No, you didn’t miss a day yesterday. It was a dull day, nothing happened, there was nothing to write about. If I don’t write for a time, don’t worry about me. If I get sick, you’ll know.
This from a science journalist that I’ve been reading for many years (so I trust him), Ed Yong, in The Atlantic:
One of the few mercies during this crisis is that, by their nature, individual coronaviruses are easily destroyed. Each virus particle consists of a small set of genes, enclosed by a sphere of fatty lipid molecules, and because lipid shells are easily torn apart by soap, 20 seconds of thorough hand-washing can take one down. Lipid shells are also vulnerable to the elements; a recent study shows that the new coronavirus, SARS-CoV-2, survives for no more than a day on cardboard, and about two to three days on steel and plastic. These viruses don’t endure in the world. They need bodies.
That’s still no excuse to be silly about touching things, but it does explain what the virus is and how it works. And how you can minimise your chances of letting it get you.
A friend posted on Facebook that he has a measuring stick that’s attached to his belt to ensure his 1.5m safe distance from people. I’ve got an environmentally friendly way: I save water by not showering. That way my body odour keeps people away, at least 2m. 🙂
Uurrrrgh, I awoke at 6am with a bad pain in my nose. The CPAP humidifier water had evaporated away leaving it bone dry, which irritates the nasal passages right back into the sinuses. I’ve had this happen quite a few times in the years I’ve been using CPAP but this was a bad one. It reminded me of the time in York in 2008 on my UK and Europe trip. I didn’t bother to use the humidifier and awoke in my cramped hotel room in the same condition, with severe pain in my nose. You just have to wait it out.
However, I’m annoyed with this new, costly Resmed Autoset. I’m finding random changes in the settings. When I felt the bottom of the humidifier, it was almost too hot to touch. No wonder the water boiled away. Yet I’ve got the heating level set at 3/10. This is the second time it’s happened. I’m also finding that sometimes the air won’t shut off automatically when I take the mask off. Yet it’s on Auto. I don’t expect these kinds of troubles from a $1600 machine.
I’ve also run out of distilled water for the humidifier. It’s just the de-ionised water you use in irons and kettles, but Coles was devoid of it on Friday. I can use tap water but it has a slight smell and leaves a small residue in the evaporator. That says something about the quality of our water, doesn’t it? I notice that if I let my hair get fully wet in the shower, it goes tough. Something in the water?
That means I’ll need to go out today to find more (water, that is, not hair). I have some simple, single layer masks from the 2008 flu epidemic. That’ll do. I’ll keep my distance and wear the dishwashing gloves I bought on Friday, big enough to fit my hands.
Since I’ve bought a second hand Super Audio CD (SACD) capable player, I’m now on the lookout for SACD discs. I think I’ve got one or two on my shelves from years ago but I can’t remember. I’ll have to search through the 1,000 CDs in my collection.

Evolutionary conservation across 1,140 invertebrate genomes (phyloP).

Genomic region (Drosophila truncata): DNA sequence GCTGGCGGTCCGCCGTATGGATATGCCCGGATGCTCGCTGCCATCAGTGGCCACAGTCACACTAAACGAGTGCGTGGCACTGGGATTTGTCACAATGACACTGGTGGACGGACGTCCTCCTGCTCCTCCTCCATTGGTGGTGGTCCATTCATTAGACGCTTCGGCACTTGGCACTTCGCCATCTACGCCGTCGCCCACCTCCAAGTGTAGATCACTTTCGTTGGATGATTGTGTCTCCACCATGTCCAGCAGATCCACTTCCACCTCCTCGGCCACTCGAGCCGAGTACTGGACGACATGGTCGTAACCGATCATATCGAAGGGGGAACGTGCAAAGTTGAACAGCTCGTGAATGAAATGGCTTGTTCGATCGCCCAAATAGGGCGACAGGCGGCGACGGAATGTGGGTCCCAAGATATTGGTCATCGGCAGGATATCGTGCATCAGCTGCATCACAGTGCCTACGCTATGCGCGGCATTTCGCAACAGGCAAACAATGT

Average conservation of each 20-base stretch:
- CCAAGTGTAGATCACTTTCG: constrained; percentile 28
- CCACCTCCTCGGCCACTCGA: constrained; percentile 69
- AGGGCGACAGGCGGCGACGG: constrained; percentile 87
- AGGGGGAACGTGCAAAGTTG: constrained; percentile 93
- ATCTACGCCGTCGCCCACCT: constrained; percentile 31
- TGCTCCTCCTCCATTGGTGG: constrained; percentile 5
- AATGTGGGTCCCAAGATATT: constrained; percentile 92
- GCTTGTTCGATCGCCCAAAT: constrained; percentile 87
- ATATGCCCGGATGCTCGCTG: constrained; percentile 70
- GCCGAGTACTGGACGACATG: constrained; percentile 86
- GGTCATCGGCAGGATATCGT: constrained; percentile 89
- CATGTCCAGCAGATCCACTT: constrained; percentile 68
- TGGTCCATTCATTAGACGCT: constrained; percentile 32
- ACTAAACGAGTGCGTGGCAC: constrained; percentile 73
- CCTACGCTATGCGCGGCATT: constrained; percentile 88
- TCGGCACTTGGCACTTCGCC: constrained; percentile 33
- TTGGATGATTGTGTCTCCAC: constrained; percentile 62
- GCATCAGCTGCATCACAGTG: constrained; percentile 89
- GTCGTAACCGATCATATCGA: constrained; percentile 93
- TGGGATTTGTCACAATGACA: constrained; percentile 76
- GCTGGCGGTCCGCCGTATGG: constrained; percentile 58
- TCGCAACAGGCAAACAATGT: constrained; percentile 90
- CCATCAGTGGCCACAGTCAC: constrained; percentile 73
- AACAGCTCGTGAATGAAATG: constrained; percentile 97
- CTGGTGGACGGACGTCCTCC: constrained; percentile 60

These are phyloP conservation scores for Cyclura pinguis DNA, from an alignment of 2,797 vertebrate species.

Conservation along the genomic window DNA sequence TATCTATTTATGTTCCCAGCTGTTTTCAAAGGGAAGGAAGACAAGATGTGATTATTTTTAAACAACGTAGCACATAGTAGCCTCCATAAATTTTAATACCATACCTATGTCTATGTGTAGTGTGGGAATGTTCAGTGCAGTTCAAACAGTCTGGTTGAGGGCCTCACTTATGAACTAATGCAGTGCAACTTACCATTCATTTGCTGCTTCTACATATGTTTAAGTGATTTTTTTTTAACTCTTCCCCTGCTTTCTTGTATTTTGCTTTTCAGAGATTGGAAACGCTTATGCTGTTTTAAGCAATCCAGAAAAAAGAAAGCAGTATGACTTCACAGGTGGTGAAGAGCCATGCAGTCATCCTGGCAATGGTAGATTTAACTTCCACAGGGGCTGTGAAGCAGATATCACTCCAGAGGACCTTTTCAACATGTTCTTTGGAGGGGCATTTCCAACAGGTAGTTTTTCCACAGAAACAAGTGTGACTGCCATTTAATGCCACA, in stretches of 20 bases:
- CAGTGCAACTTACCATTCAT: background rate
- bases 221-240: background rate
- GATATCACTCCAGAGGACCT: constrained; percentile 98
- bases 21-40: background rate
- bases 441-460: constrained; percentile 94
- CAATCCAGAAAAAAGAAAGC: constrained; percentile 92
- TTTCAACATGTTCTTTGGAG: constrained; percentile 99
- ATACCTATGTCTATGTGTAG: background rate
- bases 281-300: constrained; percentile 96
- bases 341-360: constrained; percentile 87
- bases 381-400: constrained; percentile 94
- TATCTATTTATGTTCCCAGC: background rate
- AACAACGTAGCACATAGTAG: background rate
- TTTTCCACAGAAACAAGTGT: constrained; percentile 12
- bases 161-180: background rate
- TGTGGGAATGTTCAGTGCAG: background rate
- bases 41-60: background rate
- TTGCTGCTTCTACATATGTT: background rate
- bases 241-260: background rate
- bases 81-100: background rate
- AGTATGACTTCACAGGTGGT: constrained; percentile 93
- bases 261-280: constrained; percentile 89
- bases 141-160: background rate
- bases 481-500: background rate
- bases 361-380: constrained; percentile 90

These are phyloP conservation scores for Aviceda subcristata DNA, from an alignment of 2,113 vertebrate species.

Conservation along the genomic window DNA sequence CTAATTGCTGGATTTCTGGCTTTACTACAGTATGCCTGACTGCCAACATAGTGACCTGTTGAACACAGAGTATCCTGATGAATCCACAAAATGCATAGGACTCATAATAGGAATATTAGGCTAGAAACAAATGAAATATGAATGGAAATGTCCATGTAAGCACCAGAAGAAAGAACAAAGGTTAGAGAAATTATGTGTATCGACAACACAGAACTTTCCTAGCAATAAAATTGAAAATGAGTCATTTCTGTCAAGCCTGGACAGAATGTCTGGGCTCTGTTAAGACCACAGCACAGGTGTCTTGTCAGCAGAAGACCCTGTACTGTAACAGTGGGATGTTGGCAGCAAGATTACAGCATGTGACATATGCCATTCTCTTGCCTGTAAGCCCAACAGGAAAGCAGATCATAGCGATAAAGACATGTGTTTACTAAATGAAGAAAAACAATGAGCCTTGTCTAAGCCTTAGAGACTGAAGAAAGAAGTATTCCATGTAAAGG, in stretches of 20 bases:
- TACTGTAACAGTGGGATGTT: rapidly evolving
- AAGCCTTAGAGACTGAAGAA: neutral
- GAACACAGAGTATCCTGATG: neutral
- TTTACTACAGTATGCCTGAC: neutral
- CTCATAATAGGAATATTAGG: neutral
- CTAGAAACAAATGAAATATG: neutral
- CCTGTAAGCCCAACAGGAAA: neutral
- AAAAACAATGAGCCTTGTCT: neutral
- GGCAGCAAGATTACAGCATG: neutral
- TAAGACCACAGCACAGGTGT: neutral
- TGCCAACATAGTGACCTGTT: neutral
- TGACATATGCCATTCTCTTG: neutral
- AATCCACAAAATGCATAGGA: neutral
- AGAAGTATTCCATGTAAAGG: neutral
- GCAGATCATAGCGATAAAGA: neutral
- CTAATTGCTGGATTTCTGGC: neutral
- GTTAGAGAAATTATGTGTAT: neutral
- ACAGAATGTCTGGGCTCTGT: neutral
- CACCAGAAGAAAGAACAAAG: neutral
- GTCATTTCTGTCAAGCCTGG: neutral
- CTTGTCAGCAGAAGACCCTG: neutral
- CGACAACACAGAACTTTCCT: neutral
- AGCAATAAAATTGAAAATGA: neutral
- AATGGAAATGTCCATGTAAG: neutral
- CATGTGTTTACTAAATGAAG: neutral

Anyway, while in JB HiFi on Friday I asked what happened to their small selection of SACD and Super Audio DVDs they used to have. I never bought them because I couldn’t play them then. Their answer was, they’re gone, they know not where. “Best to look on-line.” Yeah but, I’m trying to patronise my local shops.
Anyway I bought a CD, Mahler Symphony no. 4 because it’s from a series that I saw reviewed in Hi Fi News and Record Review magazine just a few days ago. It’s a very recent recording, and it was marked down to $9.99, bargain! When I got it home, I found it’s even better because it’s an SACD. I didn’t notice when I bought it. Bonus! Now I’ll have to go back and search through their bins for more.
What’s SACD? From Wikipedia:
The SACD format offers more audio channels (e.g. surround sound), a higher bit rate, and longer playing time than a conventional CD. The SACD is designed to be played on an SACD player; however, a hybrid SACD contains a Compact Disc Digital Audio (CDDA) track so that it may also be played on a standard CD player.
SACD is a disc of identical physical dimensions as a standard compact disc; [but] the density of the disc is the same as a DVD. There are three types of disc:
Hybrid: Hybrid SACDs are encoded with a 4.7 GB DSD layer (also known as the HD layer), as well as a PCM (Red Book) audio layer readable by most conventional Compact Disc players.
Single-layer: A DVD-5 encoded with one 4.7 GB DSD layer.
Dual-layer: A DVD-9 encoded with two DSD layers, totalling 8.5 GB, and no PCM layer. Dual-layer SACDs can store nearly twice as much data as a single-layer SACD.
Unlike hybrid discs, both single- and dual-layer SACDs are incompatible with conventional CD players and cannot be played on them. A stereo SACD recording has an uncompressed rate of 5.6 Mbit/s, four times the rate for Red Book CD stereo audio.
So that’s why a couple of my older CDs would never play.
As I said, I’ve abandoned any thoughts of driving north but I got an email on Friday, two weeks after I enquired (!) about having mains power available in a Broome camping area. Two weeks! Typical Aussie attitude, file under LBW, Let the Buggers Wait.
Anyway, the guy said he’s 69 and uses CPAP too, so knows what I need and even though the sites are described as unpowered, he said he could probably arrange something. I replied that that was then, this is now. Can’t travel, sorry. Maybe next year.
More later; I need some more sleep, having gone lights out at about 12.30am and being forced to get up at 6am.